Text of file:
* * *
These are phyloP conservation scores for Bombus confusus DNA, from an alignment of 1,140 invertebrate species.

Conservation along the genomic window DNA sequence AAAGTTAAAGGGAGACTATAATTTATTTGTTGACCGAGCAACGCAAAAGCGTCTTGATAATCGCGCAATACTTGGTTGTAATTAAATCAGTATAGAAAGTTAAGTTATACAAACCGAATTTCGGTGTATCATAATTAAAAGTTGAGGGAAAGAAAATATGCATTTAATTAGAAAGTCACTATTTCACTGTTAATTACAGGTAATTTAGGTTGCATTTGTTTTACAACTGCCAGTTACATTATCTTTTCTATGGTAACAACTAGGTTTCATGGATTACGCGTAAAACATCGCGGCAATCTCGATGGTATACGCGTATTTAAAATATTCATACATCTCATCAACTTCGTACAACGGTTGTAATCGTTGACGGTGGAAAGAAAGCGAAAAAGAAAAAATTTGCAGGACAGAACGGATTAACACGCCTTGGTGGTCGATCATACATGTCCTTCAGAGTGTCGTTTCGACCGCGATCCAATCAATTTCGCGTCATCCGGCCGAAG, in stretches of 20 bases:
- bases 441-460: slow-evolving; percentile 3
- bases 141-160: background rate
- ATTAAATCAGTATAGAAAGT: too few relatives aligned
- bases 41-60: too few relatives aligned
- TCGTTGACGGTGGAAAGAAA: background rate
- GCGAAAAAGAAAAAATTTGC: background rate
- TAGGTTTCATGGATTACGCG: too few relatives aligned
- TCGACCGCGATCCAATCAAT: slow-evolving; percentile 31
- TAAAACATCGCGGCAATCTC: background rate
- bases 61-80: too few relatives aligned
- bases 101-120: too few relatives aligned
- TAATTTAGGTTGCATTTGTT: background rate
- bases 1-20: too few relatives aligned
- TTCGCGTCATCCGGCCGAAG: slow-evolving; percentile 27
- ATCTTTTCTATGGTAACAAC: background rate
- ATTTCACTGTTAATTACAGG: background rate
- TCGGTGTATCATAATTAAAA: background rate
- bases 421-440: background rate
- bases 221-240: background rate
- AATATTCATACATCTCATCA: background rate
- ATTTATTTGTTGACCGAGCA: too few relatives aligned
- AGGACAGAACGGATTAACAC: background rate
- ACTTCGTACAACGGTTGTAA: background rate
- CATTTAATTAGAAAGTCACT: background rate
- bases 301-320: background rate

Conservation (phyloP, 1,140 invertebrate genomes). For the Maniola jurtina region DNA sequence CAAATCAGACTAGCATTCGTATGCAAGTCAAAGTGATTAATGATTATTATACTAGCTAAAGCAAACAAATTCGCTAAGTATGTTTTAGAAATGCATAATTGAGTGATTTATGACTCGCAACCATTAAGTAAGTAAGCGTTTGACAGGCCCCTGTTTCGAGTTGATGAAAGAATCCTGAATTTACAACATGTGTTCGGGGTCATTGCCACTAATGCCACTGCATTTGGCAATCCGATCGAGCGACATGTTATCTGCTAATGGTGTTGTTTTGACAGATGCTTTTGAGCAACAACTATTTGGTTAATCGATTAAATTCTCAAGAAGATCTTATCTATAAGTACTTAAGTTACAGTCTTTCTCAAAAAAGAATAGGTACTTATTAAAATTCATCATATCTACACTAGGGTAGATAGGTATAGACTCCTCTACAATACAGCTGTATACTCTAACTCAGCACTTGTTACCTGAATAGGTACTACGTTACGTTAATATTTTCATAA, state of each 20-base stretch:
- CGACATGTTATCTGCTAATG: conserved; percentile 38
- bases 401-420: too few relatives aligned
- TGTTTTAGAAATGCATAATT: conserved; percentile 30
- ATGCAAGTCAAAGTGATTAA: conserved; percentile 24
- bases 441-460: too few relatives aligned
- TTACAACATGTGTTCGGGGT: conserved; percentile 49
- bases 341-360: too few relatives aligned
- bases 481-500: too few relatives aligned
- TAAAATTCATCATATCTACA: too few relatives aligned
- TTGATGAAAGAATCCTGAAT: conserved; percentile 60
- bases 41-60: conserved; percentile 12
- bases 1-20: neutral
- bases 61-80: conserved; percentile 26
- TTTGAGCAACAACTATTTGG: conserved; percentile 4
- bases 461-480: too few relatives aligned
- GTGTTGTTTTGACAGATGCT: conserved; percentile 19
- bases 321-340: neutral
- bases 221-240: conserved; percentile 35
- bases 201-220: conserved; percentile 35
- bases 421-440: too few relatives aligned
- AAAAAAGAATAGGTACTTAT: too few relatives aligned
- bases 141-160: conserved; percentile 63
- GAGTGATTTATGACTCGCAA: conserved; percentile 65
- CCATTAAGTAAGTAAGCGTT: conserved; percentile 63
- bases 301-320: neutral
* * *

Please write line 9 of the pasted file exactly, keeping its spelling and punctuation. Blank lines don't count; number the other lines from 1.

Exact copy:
- TAGGTTTCATGGATTACGCG: too few relatives aligned